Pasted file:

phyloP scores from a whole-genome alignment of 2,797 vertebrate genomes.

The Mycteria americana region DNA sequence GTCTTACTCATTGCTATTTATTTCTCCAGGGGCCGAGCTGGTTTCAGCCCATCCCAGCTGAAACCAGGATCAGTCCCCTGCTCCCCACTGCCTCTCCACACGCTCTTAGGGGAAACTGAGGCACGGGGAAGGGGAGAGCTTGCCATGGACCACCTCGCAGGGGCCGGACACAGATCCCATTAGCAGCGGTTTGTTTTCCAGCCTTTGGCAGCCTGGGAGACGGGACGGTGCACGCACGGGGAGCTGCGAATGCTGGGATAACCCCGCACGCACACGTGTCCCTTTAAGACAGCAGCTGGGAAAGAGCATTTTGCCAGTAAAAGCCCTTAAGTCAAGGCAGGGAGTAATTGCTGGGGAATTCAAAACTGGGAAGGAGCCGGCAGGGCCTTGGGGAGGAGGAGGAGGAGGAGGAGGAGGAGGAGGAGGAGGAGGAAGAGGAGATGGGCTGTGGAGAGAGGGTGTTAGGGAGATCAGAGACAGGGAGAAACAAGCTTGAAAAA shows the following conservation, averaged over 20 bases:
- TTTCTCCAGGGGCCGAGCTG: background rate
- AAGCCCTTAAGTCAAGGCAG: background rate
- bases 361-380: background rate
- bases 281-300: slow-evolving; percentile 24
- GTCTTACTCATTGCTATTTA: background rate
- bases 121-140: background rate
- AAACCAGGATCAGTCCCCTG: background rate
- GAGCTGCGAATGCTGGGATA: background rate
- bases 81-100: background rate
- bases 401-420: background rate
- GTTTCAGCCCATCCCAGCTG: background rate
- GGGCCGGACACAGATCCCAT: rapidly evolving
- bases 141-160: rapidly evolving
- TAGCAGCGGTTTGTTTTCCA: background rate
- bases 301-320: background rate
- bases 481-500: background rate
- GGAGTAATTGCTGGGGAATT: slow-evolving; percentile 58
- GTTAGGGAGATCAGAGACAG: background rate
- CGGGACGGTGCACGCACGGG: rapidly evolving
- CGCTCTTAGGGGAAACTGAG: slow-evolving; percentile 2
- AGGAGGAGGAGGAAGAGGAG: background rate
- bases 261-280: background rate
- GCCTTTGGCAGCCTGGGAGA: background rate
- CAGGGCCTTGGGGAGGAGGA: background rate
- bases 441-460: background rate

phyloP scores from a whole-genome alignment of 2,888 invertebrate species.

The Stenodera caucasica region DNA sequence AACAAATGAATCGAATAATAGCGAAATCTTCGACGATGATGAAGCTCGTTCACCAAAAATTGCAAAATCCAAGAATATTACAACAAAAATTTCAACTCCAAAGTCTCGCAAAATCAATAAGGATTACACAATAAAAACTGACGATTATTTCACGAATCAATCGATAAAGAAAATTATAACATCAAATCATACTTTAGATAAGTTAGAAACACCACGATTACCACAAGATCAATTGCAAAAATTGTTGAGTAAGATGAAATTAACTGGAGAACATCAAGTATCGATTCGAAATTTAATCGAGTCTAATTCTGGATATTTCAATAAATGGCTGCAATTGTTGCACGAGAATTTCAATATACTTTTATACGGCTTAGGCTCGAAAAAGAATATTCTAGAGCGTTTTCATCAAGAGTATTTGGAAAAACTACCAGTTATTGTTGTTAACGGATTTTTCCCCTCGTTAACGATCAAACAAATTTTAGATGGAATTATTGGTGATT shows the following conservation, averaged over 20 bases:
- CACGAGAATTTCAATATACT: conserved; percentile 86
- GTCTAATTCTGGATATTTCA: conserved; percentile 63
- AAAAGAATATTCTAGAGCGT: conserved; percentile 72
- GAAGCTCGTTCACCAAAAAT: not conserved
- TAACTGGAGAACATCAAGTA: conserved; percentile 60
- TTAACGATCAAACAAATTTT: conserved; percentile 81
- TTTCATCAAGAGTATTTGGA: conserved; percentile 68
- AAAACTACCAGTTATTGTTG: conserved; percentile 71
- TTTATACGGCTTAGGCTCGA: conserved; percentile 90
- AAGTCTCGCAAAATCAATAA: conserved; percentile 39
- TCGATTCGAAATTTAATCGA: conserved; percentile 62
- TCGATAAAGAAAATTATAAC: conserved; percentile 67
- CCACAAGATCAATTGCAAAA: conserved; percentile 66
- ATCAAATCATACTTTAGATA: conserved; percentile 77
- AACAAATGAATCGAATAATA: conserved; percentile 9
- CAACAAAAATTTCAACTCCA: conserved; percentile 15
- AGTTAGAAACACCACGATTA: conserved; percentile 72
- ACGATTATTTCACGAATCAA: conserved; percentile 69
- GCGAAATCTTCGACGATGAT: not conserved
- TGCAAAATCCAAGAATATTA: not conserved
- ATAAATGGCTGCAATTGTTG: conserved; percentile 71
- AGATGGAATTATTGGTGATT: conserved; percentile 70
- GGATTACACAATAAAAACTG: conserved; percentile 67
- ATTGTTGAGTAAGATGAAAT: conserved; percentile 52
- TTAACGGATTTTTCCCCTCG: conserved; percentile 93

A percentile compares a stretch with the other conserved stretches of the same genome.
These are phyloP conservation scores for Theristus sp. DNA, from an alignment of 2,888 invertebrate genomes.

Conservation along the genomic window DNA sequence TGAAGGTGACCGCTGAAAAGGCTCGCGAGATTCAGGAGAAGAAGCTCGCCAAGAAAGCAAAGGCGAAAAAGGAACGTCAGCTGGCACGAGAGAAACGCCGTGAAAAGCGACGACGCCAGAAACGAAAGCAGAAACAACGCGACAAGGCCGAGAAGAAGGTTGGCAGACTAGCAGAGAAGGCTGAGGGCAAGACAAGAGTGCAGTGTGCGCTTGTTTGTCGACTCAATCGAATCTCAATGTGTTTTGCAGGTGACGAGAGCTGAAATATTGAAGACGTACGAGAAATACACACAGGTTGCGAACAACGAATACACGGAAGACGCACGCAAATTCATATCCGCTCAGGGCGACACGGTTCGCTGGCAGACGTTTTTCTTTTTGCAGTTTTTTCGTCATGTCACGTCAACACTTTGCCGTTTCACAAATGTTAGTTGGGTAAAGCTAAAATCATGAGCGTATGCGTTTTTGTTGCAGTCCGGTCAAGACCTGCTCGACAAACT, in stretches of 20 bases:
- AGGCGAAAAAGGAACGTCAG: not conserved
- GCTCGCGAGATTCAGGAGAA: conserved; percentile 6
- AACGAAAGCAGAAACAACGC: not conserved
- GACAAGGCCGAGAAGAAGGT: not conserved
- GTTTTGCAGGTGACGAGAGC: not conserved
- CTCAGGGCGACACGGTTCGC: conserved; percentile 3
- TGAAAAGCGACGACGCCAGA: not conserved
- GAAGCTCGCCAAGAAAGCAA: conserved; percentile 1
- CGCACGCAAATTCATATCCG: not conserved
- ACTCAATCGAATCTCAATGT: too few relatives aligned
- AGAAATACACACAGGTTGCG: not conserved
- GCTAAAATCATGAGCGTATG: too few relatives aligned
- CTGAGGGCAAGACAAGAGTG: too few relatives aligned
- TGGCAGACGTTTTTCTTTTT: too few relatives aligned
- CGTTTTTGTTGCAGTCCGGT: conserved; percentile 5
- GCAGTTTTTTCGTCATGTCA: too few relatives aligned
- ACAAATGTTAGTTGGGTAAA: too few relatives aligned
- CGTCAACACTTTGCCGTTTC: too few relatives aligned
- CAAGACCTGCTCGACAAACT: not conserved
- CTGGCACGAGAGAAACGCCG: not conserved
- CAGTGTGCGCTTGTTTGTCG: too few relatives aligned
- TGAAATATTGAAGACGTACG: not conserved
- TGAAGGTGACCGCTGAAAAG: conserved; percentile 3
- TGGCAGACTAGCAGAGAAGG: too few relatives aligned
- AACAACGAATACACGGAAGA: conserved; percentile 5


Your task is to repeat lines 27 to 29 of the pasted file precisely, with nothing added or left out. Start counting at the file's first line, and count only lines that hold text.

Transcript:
- bases 441-460: background rate

phyloP scores from a whole-genome alignment of 2,888 invertebrate species.

The Stenodera caucasica region DNA sequence AACAAATGAATCGAATAATAGCGAAATCTTCGACGATGATGAAGCTCGTTCACCAAAAATTGCAAAATCCAAGAATATTACAACAAAAATTTCAACTCCAAAGTCTCGCAAAATCAATAAGGATTACACAATAAAAACTGACGATTATTTCACGAATCAATCGATAAAGAAAATTATAACATCAAATCATACTTTAGATAAGTTAGAAACACCACGATTACCACAAGATCAATTGCAAAAATTGTTGAGTAAGATGAAATTAACTGGAGAACATCAAGTATCGATTCGAAATTTAATCGAGTCTAATTCTGGATATTTCAATAAATGGCTGCAATTGTTGCACGAGAATTTCAATATACTTTTATACGGCTTAGGCTCGAAAAAGAATATTCTAGAGCGTTTTCATCAAGAGTATTTGGAAAAACTACCAGTTATTGTTGTTAACGGATTTTTCCCCTCGTTAACGATCAAACAAATTTTAGATGGAATTATTGGTGATT shows the following conservation, averaged over 20 bases: